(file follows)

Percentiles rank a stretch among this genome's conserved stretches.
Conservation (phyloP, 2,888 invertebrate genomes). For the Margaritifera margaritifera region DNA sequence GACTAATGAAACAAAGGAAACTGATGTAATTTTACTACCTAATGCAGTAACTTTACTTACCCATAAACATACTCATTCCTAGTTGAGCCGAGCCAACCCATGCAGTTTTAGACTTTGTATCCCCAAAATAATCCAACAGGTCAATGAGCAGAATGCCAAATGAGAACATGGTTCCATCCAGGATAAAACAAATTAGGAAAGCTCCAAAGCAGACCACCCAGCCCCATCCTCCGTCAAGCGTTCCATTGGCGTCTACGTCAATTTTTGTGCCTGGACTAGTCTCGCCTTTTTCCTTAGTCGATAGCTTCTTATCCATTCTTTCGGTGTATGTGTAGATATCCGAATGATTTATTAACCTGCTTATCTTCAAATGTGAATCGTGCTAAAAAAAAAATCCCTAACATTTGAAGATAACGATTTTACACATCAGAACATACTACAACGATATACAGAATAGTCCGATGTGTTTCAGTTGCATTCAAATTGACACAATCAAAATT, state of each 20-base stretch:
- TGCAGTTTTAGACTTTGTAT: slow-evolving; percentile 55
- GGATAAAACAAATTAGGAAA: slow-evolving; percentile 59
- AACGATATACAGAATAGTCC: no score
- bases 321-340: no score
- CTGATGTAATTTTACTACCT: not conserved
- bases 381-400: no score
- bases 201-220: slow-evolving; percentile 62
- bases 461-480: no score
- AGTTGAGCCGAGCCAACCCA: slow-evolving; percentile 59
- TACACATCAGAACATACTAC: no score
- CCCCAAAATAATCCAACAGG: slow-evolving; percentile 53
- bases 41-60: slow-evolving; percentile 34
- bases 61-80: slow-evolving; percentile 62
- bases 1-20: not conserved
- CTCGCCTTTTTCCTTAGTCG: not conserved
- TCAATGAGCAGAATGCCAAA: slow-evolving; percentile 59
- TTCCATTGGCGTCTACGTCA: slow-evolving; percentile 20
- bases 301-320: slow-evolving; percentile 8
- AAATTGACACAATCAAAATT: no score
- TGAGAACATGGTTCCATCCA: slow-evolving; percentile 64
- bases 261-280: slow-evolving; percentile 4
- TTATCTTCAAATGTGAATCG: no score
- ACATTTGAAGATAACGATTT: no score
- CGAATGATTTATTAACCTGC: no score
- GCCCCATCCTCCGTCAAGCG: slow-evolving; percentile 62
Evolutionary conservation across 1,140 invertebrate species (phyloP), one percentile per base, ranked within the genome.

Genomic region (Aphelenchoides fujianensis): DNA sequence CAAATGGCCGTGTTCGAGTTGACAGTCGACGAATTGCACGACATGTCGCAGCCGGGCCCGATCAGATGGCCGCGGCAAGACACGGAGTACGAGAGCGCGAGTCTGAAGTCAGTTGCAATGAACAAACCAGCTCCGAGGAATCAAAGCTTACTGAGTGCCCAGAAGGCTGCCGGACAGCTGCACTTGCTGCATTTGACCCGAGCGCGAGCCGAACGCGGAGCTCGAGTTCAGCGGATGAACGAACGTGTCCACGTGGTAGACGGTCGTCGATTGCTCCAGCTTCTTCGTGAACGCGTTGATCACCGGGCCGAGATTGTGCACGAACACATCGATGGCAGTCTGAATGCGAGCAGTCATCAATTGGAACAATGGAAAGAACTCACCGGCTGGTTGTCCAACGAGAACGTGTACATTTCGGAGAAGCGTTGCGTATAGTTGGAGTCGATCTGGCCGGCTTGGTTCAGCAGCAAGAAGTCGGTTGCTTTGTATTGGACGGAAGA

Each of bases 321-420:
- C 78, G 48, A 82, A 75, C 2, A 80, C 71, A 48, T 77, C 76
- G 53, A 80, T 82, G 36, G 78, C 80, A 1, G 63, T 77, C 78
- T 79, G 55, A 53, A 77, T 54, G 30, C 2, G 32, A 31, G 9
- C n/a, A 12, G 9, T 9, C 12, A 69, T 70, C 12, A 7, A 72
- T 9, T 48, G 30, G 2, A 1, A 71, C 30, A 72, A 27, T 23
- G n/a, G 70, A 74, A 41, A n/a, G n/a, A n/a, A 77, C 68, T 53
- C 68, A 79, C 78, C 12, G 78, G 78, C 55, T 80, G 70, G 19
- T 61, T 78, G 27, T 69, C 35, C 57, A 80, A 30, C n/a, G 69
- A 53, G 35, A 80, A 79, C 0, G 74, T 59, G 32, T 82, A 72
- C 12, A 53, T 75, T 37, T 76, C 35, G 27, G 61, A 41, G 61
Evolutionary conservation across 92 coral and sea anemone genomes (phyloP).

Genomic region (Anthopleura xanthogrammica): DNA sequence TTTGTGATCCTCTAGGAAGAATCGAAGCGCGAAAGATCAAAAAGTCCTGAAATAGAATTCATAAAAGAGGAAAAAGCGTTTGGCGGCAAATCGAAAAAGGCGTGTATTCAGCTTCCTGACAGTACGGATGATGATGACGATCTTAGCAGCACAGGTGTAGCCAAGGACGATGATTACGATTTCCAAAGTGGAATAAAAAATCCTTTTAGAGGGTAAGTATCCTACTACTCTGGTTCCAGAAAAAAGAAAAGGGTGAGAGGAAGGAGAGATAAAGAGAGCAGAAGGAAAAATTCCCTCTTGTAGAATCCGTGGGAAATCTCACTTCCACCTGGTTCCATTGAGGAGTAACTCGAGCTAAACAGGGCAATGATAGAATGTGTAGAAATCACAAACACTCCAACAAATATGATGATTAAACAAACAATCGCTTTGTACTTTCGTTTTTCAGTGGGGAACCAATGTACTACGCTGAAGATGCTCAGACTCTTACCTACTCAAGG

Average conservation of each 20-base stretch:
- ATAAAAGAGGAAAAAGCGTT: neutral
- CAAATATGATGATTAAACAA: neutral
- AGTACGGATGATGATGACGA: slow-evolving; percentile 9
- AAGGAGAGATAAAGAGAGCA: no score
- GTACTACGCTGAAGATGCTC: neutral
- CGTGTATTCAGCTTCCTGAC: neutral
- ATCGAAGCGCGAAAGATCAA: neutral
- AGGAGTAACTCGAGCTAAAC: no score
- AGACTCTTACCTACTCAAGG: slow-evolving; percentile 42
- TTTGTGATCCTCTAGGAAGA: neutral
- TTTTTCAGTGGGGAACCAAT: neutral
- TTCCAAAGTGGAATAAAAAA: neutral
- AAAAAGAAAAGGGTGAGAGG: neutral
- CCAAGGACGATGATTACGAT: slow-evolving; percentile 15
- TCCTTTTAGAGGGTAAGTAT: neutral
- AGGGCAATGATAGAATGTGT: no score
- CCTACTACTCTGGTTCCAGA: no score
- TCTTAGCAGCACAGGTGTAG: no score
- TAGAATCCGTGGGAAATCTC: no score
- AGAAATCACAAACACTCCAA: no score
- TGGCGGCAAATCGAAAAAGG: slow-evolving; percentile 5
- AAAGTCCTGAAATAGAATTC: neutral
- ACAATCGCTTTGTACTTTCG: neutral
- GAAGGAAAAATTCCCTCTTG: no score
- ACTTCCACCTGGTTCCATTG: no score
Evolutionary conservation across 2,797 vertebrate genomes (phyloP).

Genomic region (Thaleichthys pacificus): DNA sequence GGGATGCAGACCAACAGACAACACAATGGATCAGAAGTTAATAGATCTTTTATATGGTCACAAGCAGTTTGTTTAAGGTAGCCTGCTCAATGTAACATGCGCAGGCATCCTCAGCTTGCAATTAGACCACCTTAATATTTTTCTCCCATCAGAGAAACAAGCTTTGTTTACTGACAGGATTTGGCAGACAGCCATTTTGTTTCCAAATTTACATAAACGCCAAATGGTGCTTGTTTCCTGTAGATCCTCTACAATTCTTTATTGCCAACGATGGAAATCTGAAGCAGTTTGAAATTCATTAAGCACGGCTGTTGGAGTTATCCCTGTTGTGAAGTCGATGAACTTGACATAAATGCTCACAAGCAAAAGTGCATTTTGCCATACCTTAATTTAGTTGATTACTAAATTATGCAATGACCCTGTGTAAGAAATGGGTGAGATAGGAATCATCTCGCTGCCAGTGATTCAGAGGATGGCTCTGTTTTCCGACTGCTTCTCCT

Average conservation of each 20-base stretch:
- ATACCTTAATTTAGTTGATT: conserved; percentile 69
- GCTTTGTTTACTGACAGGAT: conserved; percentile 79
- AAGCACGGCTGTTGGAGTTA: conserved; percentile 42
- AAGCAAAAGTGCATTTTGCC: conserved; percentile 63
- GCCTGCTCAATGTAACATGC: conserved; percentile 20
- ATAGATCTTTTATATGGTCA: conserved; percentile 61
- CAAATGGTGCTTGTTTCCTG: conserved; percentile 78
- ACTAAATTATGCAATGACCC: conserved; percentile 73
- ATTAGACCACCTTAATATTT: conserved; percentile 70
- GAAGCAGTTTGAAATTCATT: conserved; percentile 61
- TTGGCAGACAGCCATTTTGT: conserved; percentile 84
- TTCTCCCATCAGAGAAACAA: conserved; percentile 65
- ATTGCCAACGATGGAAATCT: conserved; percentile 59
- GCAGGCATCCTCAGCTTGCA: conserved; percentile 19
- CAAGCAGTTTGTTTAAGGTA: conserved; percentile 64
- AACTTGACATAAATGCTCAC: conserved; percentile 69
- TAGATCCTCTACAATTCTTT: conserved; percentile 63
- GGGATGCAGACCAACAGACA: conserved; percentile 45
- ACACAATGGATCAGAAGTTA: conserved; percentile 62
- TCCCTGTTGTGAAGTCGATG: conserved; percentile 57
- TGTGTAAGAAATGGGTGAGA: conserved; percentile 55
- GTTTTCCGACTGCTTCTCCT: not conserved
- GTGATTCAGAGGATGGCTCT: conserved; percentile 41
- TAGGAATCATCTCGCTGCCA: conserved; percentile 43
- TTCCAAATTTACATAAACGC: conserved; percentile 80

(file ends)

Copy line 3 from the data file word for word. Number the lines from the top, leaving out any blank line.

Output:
- TGCAGTTTTAGACTTTGTAT: slow-evolving; percentile 55